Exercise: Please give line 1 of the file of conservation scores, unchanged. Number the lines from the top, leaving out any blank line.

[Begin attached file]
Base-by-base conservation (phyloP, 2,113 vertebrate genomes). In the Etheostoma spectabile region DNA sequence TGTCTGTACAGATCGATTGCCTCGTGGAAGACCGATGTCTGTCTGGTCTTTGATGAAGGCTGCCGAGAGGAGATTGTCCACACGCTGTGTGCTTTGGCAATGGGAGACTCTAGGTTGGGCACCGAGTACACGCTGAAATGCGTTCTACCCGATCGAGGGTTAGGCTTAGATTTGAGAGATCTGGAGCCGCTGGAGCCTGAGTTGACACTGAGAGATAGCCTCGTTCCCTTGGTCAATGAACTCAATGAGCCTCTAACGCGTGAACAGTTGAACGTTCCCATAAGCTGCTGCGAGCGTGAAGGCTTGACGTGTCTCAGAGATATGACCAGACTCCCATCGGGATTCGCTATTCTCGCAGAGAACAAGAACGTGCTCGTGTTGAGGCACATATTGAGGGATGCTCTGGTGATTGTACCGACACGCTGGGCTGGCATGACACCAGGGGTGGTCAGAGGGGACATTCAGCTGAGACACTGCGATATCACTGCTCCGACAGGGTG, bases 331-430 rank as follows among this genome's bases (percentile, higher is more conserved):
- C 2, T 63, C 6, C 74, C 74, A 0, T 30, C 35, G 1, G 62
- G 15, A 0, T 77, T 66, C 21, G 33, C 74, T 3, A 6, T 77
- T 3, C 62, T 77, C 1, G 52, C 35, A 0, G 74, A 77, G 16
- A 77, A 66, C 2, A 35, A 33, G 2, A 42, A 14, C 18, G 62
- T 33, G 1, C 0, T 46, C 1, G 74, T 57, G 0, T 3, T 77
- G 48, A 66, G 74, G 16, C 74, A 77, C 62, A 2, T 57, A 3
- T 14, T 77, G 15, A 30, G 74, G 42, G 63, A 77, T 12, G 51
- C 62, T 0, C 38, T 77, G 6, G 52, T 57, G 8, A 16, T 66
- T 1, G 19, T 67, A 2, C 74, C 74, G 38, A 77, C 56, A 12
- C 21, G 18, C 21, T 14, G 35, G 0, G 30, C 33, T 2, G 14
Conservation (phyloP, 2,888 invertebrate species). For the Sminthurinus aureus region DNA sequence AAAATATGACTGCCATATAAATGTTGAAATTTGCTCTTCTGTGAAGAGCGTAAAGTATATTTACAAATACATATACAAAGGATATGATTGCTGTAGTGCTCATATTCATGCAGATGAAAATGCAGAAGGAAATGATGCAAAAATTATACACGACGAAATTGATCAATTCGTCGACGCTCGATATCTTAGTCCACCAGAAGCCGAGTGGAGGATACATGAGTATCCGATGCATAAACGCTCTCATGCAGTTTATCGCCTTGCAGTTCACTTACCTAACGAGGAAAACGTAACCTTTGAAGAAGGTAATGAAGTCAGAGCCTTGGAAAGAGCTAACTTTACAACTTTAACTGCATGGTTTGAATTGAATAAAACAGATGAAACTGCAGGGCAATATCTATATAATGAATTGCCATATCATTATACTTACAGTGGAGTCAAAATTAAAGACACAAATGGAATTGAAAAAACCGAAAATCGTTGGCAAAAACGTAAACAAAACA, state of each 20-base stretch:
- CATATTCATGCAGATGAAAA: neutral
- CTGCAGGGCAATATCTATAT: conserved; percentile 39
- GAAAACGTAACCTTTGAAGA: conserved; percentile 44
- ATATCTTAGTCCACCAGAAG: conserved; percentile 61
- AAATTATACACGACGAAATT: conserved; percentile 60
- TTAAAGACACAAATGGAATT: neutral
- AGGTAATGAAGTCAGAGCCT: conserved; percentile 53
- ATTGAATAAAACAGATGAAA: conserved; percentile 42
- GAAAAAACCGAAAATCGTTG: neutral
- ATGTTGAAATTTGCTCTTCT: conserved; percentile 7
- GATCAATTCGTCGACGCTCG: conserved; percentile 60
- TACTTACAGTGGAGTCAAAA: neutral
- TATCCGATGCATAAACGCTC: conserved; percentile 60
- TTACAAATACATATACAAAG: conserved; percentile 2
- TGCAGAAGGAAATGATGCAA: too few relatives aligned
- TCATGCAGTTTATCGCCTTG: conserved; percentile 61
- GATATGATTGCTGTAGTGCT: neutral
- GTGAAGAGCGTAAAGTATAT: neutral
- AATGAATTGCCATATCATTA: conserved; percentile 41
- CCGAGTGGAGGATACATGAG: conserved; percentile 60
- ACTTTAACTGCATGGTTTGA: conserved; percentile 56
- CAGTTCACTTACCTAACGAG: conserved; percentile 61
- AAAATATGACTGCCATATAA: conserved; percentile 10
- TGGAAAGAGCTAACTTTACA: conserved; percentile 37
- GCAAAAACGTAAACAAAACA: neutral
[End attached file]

Base-by-base conservation (phyloP, 2,113 vertebrate genomes). In the Etheostoma spectabile region DNA sequence TGTCTGTACAGATCGATTGCCTCGTGGAAGACCGATGTCTGTCTGGTCTTTGATGAAGGCTGCCGAGAGGAGATTGTCCACACGCTGTGTGCTTTGGCAATGGGAGACTCTAGGTTGGGCACCGAGTACACGCTGAAATGCGTTCTACCCGATCGAGGGTTAGGCTTAGATTTGAGAGATCTGGAGCCGCTGGAGCCTGAGTTGACACTGAGAGATAGCCTCGTTCCCTTGGTCAATGAACTCAATGAGCCTCTAACGCGTGAACAGTTGAACGTTCCCATAAGCTGCTGCGAGCGTGAAGGCTTGACGTGTCTCAGAGATATGACCAGACTCCCATCGGGATTCGCTATTCTCGCAGAGAACAAGAACGTGCTCGTGTTGAGGCACATATTGAGGGATGCTCTGGTGATTGTACCGACACGCTGGGCTGGCATGACACCAGGGGTGGTCAGAGGGGACATTCAGCTGAGACACTGCGATATCACTGCTCCGACAGGGTG, bases 331-430 rank as follows among this genome's bases (percentile, higher is more conserved):